7 Super Simple PhD Student Motivation Hacks

Losing motivation during your PhD is very, after all, you are trying to work towards a single problem for many years. When things are not going your way, or you are just fed up of thinking about the same thing over and over again, you can very quickly lose motivation.

Keeping your motivation up during your PhD means understanding you need to focus on discipline and not necessarily motivation. However, remembering your “why”, eating healthily, and finding an energising hobby can help keep you motivated.

In this article, we will go over all of the things you need to know about keeping up your motivation as a PhD student and all of the things I learned throughout my 15 years in academia.

I was always surprised at how easy it was to get myself back on track if I found myself in a slump.

Check out my YouTube video if you want to know more about how to get your PhD motivation back. I summarised all of the most important and effective tricks:

Here are all of the little tricks you need to know.

It’s about discipline NOT motivation

It’s common to feel demotivated and lose your motivation during your PhD or when writing up your thesis, but there’s a simple fact that every successful person learns.

It’s not about motivation, it’s about discipline.

That’s what successful PhD students and academics understand.

They don’t wait to feel like doing something, they just do it. And they keep doing it, even when they don’t feel like it, because they know it’s important.

Successful PhD students are disciplined. They have the self-control to do what they need to do, even when they don’t want to do it. They know that if they’re not disciplined, they won’t achieve their goals.

Unfortunately, we often wait for too long for motivation to strike. In my experience, a lot of the time, this simply does not happen.

If you want to be successful during your PhD, you need to be disciplined. You need to have the self-control to do what’s necessary, even when you don’t feel like it. You need to keep going, even when you feel like giving up.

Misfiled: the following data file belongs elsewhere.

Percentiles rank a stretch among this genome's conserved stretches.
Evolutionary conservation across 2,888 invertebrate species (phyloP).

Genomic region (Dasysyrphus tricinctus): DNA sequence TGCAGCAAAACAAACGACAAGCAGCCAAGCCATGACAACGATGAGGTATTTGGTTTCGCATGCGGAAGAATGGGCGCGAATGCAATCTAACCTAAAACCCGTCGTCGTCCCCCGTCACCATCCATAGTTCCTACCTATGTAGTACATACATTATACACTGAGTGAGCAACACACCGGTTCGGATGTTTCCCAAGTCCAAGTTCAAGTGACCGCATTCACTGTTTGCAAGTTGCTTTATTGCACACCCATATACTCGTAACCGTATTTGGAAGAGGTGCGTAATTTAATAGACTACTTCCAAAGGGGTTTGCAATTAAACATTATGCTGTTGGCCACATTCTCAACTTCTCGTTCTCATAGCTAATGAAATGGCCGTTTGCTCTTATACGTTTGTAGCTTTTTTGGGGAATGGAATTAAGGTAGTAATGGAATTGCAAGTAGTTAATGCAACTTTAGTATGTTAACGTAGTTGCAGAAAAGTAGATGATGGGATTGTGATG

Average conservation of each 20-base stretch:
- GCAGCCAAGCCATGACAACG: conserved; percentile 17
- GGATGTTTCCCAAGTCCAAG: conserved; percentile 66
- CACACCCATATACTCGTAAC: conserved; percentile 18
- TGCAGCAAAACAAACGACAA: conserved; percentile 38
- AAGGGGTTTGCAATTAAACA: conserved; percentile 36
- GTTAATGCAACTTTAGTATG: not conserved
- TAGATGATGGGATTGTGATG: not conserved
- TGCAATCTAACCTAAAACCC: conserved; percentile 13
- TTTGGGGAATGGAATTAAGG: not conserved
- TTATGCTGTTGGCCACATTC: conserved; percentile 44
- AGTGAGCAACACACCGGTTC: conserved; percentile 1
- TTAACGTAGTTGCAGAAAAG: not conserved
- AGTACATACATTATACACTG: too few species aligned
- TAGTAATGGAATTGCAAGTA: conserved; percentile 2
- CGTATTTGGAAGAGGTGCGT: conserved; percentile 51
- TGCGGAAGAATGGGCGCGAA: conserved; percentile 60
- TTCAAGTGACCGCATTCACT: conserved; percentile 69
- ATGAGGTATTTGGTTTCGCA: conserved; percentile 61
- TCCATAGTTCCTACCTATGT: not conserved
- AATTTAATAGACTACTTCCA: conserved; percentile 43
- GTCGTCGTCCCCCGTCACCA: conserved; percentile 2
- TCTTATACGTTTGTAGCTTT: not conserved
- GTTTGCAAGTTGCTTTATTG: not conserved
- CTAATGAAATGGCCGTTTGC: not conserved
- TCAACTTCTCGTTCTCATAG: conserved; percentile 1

Discipline is the key to success in academia.

Sometimes, discipline is not enough on its own. If you are experiencing any of the low motivation symptoms, you can combat them relatively easily.

How to spot low motivation?

There are several ways to spot low motivation.

One way is to ask yourself how much pleasure you get from the activities you’re engaged in. If you’re not enjoying what you’re doing, it’s likely that your motivation is low.

Another way to tell if your motivation is low is to look at how much effort you’re putting into your studies.

If you find yourself procrastinating or not putting forth your best effort, it’s a sign that your motivation may be low.

Finally, take a look at your results. If you’re not seeing the progress you want, or if you’re seeing setbacks, it could be a sign that your motivation is lacking.

There are also some very specific PhD related symptoms that you should look for.

Not wanting to communicate with your supervisor

One of the first warning signs I look for in any of my students is any hesitation in communicating with their supervisors.

Students often avoid speaking with their supervisors if they are not producing results. This can happen when the PhD student feels like there is a massive hurdle in front of them that they cannot overcome.

Your supervisor should be able to help you find a simple experiment or study to do to start the ball rolling.

Never avoid or delay a supervisor meeting. The meetings will keep you accountable and help you on the path to completion.

Procrastination on thesis/writing

Writing is a massive pain in the bum.